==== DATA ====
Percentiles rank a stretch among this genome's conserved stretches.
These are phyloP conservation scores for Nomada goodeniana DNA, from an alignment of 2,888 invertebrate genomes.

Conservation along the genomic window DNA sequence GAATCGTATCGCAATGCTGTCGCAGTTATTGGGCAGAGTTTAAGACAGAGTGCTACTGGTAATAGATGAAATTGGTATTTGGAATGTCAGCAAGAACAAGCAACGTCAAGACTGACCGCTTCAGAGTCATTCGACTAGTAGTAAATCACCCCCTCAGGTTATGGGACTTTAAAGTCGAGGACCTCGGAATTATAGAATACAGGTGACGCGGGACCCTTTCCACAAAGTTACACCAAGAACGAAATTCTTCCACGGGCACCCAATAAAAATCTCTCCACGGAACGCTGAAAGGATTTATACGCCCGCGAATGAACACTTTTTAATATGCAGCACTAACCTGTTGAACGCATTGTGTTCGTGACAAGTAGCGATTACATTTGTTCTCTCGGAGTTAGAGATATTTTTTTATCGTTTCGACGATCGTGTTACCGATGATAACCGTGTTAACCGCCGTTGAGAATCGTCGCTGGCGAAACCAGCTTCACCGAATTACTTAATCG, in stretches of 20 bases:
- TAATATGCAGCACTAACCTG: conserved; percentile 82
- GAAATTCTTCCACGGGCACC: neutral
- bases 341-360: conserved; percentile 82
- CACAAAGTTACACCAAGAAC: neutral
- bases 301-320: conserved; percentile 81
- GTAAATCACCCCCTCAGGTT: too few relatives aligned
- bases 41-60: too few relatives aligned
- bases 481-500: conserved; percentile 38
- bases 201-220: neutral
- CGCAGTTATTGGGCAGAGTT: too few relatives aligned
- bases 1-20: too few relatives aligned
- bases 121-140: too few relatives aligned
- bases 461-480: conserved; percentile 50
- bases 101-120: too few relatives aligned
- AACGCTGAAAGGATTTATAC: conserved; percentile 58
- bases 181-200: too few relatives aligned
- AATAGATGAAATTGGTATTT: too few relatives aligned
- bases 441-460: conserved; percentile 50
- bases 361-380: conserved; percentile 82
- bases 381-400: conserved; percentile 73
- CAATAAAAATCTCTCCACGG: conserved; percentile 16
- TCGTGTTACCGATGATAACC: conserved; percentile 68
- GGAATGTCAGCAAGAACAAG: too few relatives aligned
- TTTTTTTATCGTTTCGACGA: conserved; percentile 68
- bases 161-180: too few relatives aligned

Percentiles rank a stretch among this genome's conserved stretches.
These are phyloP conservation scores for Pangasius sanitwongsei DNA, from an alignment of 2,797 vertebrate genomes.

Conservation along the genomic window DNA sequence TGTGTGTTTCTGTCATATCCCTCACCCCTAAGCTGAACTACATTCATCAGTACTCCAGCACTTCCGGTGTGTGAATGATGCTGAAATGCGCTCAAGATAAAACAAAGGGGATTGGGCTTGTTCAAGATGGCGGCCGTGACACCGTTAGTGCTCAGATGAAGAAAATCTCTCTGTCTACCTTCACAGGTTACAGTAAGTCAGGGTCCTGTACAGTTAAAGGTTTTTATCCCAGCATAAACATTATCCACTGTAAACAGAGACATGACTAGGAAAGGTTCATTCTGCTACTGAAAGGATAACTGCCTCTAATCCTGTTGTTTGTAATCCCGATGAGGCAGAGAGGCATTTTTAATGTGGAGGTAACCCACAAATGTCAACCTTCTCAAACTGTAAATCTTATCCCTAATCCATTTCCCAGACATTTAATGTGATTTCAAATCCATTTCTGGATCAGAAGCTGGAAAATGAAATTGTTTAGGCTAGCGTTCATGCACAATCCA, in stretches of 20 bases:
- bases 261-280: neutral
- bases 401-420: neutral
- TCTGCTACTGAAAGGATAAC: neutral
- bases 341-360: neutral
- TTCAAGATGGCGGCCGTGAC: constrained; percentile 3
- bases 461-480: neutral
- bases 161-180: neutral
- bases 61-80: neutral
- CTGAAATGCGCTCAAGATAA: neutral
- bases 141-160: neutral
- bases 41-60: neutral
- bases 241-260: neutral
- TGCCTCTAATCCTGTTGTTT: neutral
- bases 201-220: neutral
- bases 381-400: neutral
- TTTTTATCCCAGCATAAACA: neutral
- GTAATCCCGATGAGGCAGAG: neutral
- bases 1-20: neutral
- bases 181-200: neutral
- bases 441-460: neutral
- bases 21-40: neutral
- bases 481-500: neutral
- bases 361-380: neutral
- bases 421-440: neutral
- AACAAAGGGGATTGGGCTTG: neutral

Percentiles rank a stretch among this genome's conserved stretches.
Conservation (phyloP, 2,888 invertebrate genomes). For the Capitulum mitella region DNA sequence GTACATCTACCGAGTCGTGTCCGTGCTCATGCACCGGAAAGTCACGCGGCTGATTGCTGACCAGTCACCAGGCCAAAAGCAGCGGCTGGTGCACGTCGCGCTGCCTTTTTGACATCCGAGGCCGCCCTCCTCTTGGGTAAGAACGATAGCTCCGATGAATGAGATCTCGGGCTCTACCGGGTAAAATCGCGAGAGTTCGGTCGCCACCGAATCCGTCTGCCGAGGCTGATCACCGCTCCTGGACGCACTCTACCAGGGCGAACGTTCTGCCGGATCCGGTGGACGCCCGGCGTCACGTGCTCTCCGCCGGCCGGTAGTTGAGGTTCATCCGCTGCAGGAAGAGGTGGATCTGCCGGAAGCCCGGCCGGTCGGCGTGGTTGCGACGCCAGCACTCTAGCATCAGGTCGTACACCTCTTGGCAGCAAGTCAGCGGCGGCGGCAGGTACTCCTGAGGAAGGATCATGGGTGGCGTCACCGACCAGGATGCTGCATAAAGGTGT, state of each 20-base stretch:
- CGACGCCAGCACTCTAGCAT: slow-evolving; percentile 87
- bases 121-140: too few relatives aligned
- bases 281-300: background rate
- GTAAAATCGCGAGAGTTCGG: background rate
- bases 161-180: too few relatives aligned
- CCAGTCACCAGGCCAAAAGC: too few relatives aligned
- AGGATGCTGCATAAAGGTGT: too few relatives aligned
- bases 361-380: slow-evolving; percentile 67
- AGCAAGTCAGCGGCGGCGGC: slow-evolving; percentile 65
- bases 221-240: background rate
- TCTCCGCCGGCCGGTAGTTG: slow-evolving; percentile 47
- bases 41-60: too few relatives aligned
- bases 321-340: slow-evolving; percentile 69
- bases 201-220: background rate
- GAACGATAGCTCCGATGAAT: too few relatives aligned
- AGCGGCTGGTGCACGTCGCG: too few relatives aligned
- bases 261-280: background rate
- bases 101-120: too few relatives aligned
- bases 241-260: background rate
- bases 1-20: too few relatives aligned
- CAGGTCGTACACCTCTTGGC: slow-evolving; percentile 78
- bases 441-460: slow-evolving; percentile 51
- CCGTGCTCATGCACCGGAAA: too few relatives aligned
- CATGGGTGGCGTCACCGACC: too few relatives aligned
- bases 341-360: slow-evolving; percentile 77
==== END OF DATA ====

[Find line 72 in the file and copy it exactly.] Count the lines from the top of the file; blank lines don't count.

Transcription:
- bases 201-220: background rate